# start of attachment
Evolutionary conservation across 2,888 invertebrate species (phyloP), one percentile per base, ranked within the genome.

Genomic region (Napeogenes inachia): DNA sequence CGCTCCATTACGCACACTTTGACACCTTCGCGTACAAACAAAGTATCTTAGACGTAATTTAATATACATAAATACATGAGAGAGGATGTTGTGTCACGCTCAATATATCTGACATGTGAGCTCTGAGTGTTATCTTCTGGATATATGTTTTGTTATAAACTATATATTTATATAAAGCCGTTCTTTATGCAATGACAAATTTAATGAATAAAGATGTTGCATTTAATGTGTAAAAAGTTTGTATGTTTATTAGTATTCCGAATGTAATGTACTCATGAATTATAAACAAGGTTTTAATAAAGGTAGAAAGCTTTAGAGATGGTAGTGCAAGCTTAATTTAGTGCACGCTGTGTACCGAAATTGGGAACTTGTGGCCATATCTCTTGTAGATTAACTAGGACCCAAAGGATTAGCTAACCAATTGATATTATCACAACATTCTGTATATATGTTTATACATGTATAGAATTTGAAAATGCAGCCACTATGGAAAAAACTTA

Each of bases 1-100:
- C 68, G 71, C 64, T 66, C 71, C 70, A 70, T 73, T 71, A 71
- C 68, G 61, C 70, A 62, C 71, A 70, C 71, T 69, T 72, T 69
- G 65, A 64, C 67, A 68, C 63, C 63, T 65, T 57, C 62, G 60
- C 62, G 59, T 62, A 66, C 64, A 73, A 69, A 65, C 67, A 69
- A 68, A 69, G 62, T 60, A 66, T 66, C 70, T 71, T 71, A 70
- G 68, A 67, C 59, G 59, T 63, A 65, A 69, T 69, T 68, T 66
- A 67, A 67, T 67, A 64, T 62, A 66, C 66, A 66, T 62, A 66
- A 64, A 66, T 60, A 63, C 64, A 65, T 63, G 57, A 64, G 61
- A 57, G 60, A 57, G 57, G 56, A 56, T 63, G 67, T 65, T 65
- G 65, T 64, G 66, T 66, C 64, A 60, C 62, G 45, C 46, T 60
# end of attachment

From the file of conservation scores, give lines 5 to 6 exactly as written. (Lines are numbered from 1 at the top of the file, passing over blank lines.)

- C 68, G 61, C 70, A 62, C 71, A 70, C 71, T 69, T 72, T 69
- G 65, A 64, C 67, A 68, C 63, C 63, T 65, T 57, C 62, G 60